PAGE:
Important terms for students to understand when teaching dependent and independent clauses include:
- Clause – a group of words that has a subject and a verb
- Dependent Clause – a group of words that contains a subject and a verb but cannot stand alone as a sentence
- Independent Clause – a group of words that contains a subject and a verb and can stand alone as a sentence
- Subordinating Conjunctions – Dependent clauses often begin with a subordinating conjunction (although, after, as, when, while, unless, until, before, because, if, since, so)
Placing the information above into a PowerPoint lesson can enhance comprehension, retention, and recall of the material being taught. A PowerPoint, like the one above, can provide these key concepts for students, show examples of each, as well as provide fun and interactive practice of this new skill.
How Can Students Practice Dependent and Independent Clauses?
To further solidify students’ understanding of clauses, display posters or anchor charts of key terms and definitions. You can easily create your own hand-written anchor charts using the terms and definitions above and display them in a prominent place for students to use and refer to throughout the unit.
Then allow students to use the charts to help create a fun flipbook to write and record the meaning of each clause as well as examples. You can simply have students create a basic hotdog-styled flipbook, or create a fun-shaped flipbook like the one below.
Creating flipbooks can help both your visual learners as well as your kinesthetic learners. The act of writing and creating the flipbook can help these learners form a physical association. Plus, flipbooks are just fun!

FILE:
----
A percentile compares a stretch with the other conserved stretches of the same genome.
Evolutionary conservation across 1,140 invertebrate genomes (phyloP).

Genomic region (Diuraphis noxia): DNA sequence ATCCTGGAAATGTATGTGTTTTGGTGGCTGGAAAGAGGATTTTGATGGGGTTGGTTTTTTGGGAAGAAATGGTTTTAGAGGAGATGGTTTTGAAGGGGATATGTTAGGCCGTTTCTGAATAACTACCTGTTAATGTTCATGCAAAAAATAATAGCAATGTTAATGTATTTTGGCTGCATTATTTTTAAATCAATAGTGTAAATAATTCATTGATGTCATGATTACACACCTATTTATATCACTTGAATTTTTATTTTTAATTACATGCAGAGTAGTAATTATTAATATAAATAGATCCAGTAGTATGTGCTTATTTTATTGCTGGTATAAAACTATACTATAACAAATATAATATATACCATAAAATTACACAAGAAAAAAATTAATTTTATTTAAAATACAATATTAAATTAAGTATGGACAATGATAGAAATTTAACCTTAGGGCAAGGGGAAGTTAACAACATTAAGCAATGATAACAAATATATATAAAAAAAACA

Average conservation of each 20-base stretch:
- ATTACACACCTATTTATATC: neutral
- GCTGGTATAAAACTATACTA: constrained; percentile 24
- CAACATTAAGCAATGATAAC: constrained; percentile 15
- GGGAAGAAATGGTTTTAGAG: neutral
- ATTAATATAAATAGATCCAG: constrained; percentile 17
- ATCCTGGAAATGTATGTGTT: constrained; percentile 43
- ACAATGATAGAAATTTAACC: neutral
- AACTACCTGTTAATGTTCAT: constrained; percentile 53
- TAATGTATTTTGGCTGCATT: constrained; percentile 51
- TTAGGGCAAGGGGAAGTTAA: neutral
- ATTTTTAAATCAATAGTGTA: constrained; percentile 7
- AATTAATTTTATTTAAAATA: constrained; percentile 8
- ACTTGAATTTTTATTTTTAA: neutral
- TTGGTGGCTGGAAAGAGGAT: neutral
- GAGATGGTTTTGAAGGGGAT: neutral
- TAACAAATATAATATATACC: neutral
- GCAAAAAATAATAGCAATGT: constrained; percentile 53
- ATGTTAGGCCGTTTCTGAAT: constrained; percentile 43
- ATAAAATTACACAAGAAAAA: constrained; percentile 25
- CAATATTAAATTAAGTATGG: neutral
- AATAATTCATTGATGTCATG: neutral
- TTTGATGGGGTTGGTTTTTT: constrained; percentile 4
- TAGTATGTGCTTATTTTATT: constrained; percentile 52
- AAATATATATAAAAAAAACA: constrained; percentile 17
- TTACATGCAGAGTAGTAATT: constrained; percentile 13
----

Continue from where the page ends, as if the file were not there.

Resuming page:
Using task cards is great when practicing dependent and independent clauses, and there are many ways that these simple cards can be used when teaching dependent and independent clauses.
Task cards, like the ones below, help keep students from feeling overwhelmed and allow them to complete only one task at a time. When you use task cards in the classroom, they provide students with an interactive component. This offers students a tactile experience that cannot be achieved solely through conventional paper-and-pencil exercises. Using games such as “Scoot” allows students to practice the skill in a fun way and helps students remain engaged throughout the activity.
Teaching Dependent and Independent Clauses with Fun Worksheets
Practicing clauses may seem like a dry topic, but it does not have to be boring. With the help of fun worksheets filled with coloring activities, puzzles, and word searches, practicing dependent and independent clauses can become engaging and fun.
I love using interactive worksheets for student practice and informal assessment. They not only make learning about dependent and independent clauses more engaging but also help students retain the information.
Helping your students master clauses can be easier than you think, and the benefits of learning about clauses can benefit both your students writing and reading.
You may enjoy my Clauses Bundle. It contains all of the resources above for a discounted price. Check it out below.
And for even more ideas on teaching grammar, check out this blog post here.